Nigerians demand to see president
Activists demand cabinet be sacked and President Umaru Yar'Adua appear in public.
Last Modified: 10 Mar 2010 16:55 GMT
Yar'Adua, who returned to Nigeria on February 24, has not been seen in public for months [EPA]

Thousands of Nigerian activists have staged a march to demand the sacking of the cabinet and a public appearance by ailing President Umaru Yar'Adua.

The police stopped around 5,000 protesters on Wednesday, who were led by prominent Lagos pastor Tunde Bakare.

Marching toward the presidential villa, demonstrators had planned to present their demands to Goodluck Jonathan, the acting president.

The secretary to the government of the federation, Yayale Ahmed, received the demands of the activists - which included the dissolution of the cabinet, divided over the health of Yar'Adua.

"The acting president has asked me to assure you that your demands will be looked into with immediate effect. You want to know the status of health of the president... you will not be denied of it," Ahmed told the protesters on Wednesday.

Leadership confusion

Yar'Adua, 58, who returned to Nigeria on February 24 after spending 93 days in Jeddah, where he was being treated for acute pericarditis, has not been seen in public since his arrival.

His return threw the country into confusion and revived concerns of a leadership squabble just two weeks after Jonathan was installed as acting president.

Information Minister Dora Akunyili has advised her colleagues to invoke the relevant section of the constitution which paves the way for his removal from office.

She also accused Yar'Adua's aides of lying about his health.

The protesters, who were blocked from gaining entry into the national assembly, also demanded the implementation of the report of a committee on electoral reforms.

Nigeria has a long history of flawed elections and activists have called for comprehensive electoral reforms ahead of the 2011 general elections.

"We will continue to mobilise Nigerians... to engage in public action, including protests and strike action until these demands are fully implemented in the interest of peace, security and genuine democracy," Bakare told reporters.

Rural insecurity

Protesters also demanded ministers be fired days after attacks on three villages near the central city of Jos left up to 200 people dead.

In video

Security concerns in rural Nigeria following deadly attacks on three villages outside Jos

Sunday's massacre of predominantly Christian villagers was blamed on Muslim pastoralists.

The security forces faced heavy criticism over their failure to intervene to stop the latest killings when a curfew was meant to be in force.

Although troop reinforcements have been deployed, Jonah Jang, governor of Plateau State, said security lapses had worsened the carnage.

Jang said he had alerted Nigeria's army commander about reports of movement around the area and had been told that troops would be heading there.

"Three hours or so later, I was woken by a call that they [armed gangs] had started burning the village and people were being hacked to death" Jang said.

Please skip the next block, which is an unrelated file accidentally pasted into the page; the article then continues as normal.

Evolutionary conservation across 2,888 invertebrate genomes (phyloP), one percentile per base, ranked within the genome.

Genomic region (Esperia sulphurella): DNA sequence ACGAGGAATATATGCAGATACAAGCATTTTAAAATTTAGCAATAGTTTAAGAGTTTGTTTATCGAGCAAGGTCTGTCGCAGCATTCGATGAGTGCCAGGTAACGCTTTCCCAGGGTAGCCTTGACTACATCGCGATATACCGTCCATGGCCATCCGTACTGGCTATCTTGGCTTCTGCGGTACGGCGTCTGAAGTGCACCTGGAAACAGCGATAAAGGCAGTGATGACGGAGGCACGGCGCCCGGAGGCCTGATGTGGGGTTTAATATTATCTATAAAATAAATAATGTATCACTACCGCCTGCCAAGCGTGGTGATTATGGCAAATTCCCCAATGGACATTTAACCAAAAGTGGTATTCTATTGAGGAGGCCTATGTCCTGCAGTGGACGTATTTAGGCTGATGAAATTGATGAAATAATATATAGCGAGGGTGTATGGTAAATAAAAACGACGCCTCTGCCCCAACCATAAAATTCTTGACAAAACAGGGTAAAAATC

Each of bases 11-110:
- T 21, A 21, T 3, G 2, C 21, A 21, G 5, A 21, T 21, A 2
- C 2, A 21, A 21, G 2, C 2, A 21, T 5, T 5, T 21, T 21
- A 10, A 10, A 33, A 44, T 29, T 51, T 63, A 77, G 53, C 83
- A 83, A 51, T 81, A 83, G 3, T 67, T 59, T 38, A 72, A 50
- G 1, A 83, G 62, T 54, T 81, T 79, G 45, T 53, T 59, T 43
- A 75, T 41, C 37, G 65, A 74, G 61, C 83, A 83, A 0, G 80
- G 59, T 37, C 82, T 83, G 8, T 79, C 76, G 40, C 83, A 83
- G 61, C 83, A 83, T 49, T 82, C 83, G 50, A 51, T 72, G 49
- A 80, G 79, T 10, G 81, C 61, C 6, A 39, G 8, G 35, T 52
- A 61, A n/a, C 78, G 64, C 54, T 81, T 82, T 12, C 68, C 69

"I tried to locate the commanders, I couldn't get any of them on the telephone."

Nigerian media reported that the country's national security adviser was sacked on Tuesday. However, it was not clear whether the sacking was linked to the latest sectarian violence.

The chief of police for the Plateau State said on Wednesday that he had asked for extra help to control the level of violence in the area.

"We have requested for reinforcements and have been reassured by the special general that reinforcement is on its way," Ikechukwu Aduba said. 

Arrests made

Aduba said that 49 people were to be charged with homicide and conspiracy, and that they had already confessed to being on a revenge mission.

The violence came less than two months after sectarian killings in the region left more than 300 dead, most of them Muslims.

Nigeria is almost evenly split between Muslims in the north and the predominantly Christian south.

The recent bloodshed is limited to central Nigeria, where dozens of ethnic groups vie for control of fertile lands.

The weekend killings add to the tally of thousands who already have perished in Africa's most populous country in the last decade due to religious and political frictions.

Nigerian media also reported that Jonathan Goodluck, the country's acting president, had sacked Sarki Muktar, the national security adviser, on Tuesday.

Topics in this article
Featured on Al Jazeera
Swathes of the British electorate continue to show discontent with all things European, including immigration.
Astronomers have captured images of primordial galaxies that helped light up the cosmos after the Big Bang.
Critics assail British photographer's portrayal of indigenous people, but he says he's highlighting their plight.
As Western stars re-release 1980s charity hit, many Africans say it's a demeaning relic that can do more harm than good.
No one convicted after 58 people gunned down in cold blood in 2009 in the country's worst political mass killing.
While hosting the World Internet Conference, China tries Tiananmen activist for leaking 'state secrets' to US website.
Once staunchly anti-immigrant, some observers say the conservative US state could lead the way in documenting migrants.
NGOs say women without formal documentation are being imprisoned after giving birth in Malaysia.
Public stripping and assault of woman and rival protests thereafter highlight Kenya's gender-relations divide.